Off the bench, Dartmouth was strong, with Jackson Munro scoring 10 points, Izaiah Robinson eight and Cam Krystkowiak, a freshman, seven.

For UTSA, Germany asserted himelf with a season-high 27 points. The 6-11 senior also hauled in 13 rebounds. Off the bench, DJ Richards and Erik Czumbel scored 13 points each and played down the stretch in regulation and overtime.

Isaiah Addo-Ankrah, who missed a three off a broken play at the buzzer, started at small forward and had 11 points.

As for Buggs, the team’s promising redshirt sophomore, it was a tough night. He contributed only three points and sat out most of the second half to the regulation buzzer. Medor, a senior, had two points. Neither one of the two sparkplugs played in the overtime.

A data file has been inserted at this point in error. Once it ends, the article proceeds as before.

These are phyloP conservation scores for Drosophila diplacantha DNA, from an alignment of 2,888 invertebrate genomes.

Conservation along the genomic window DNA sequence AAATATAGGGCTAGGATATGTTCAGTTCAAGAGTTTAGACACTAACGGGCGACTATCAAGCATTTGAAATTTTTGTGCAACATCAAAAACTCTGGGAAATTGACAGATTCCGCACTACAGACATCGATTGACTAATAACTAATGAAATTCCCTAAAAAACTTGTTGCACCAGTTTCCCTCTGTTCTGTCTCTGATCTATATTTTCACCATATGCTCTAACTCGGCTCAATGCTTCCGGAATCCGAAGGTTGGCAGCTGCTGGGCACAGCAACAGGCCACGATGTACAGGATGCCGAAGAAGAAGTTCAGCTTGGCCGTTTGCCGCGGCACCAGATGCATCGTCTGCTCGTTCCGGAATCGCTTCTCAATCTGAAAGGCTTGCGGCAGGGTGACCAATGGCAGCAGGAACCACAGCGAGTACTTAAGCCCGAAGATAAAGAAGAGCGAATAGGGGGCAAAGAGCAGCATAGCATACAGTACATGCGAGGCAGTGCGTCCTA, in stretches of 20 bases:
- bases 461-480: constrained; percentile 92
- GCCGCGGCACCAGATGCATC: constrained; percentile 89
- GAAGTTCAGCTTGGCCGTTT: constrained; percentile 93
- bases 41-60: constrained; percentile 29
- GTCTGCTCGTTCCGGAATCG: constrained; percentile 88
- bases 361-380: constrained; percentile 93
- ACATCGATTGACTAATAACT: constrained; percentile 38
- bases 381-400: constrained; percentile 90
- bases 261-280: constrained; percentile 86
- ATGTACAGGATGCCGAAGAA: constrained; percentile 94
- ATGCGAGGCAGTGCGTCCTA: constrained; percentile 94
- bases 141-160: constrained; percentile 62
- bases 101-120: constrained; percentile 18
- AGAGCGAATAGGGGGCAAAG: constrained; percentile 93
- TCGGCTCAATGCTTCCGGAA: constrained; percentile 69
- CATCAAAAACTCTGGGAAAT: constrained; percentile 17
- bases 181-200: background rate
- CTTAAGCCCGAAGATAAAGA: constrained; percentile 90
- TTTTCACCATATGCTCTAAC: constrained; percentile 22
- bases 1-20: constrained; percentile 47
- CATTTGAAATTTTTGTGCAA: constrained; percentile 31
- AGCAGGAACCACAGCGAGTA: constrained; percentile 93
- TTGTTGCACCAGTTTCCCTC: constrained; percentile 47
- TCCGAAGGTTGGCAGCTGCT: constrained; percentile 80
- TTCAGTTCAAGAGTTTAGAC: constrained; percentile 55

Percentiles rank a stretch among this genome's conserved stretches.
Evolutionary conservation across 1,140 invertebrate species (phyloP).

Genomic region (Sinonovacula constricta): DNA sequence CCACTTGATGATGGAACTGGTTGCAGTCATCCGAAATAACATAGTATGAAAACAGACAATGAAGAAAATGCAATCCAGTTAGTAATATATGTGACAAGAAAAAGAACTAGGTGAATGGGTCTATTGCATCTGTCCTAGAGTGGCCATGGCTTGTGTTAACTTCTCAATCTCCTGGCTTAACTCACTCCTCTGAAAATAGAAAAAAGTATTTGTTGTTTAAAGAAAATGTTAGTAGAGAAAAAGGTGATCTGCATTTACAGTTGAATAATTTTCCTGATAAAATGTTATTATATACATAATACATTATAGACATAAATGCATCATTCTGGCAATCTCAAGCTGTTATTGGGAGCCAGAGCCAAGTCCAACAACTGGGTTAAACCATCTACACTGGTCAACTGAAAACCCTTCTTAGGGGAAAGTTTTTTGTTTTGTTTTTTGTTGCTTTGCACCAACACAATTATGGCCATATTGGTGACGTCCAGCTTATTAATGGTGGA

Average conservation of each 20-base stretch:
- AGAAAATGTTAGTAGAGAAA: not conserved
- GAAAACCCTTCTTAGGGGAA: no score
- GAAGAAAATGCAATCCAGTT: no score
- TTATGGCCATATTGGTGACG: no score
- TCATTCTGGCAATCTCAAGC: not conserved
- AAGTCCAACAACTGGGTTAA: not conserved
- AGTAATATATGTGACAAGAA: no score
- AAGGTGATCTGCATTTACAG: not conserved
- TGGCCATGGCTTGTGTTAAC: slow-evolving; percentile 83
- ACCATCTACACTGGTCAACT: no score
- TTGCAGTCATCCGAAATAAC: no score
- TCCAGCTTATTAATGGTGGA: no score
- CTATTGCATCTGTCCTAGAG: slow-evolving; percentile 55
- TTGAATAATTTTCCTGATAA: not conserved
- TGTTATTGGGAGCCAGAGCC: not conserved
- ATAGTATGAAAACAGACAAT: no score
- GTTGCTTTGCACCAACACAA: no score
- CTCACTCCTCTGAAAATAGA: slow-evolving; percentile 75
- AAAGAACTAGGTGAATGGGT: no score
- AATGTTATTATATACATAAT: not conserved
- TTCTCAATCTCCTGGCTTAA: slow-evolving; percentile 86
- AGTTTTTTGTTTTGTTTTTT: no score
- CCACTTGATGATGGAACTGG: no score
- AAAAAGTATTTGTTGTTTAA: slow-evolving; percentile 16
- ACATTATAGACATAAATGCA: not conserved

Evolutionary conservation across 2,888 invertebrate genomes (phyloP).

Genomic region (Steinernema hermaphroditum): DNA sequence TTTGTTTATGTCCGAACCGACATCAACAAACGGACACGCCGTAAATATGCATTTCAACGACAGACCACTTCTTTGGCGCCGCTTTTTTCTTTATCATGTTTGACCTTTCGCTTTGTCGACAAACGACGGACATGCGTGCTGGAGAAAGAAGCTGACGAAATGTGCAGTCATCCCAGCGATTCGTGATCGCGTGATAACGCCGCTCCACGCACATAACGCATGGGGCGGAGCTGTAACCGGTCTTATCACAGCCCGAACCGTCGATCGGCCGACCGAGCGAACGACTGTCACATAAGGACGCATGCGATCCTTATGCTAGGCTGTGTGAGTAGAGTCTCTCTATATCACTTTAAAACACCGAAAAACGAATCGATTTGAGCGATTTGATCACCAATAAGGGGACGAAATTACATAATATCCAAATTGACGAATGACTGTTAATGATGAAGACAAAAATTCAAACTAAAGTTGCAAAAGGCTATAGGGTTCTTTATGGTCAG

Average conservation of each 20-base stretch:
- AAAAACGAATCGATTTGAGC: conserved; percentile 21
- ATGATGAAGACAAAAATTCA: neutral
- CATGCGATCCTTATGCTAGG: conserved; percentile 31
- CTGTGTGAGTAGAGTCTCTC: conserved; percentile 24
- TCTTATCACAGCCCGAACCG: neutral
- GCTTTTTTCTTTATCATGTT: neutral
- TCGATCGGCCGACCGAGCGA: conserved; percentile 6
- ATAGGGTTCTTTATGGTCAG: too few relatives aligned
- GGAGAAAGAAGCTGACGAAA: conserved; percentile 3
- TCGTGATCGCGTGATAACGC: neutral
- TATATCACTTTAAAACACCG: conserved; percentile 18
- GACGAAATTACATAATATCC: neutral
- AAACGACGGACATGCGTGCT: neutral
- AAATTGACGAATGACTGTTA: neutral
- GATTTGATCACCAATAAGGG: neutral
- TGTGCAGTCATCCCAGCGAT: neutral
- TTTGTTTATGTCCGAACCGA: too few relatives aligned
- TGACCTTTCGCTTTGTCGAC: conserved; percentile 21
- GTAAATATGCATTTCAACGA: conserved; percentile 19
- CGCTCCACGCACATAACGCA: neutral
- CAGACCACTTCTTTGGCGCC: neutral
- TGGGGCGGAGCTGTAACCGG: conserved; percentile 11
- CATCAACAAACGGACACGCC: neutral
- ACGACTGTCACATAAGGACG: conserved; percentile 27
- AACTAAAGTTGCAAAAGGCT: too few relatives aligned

UIW coach Carson Cunningham gives directions late in the game as UIW beat Grambling State 63-61 in men's basketball on Sunday, Nov. 27, 2022, at the UTSA Convocation Center. - Photo by Joe Alexander

UIW coach Carson Cunningham is 2-0 in the 210 San Antonio Shootout. His Cardinals rallied to beat Grambling State, 63-61. — Photo by Joe Alexander

While Medor struggled through his night’s work with a sprained ankle that he suffered early in the first half, Buggs was fine physically. He just struggled. The redshirt sophomore finished his day one of nine from the field and one of four from three.

As for how UTSA plays against UIW, it’s up in the air depending on Medor’s ankle. If he plays, it might just be in limited minutes again.

Isaiah Addo-Ankrah said his teammate is tough. “He’s got some dog in him,” Addo-Ankrah said of Medor, who scored 28 at home last Tuesdayt night against Prairie View A&M. “I think he’ll play.”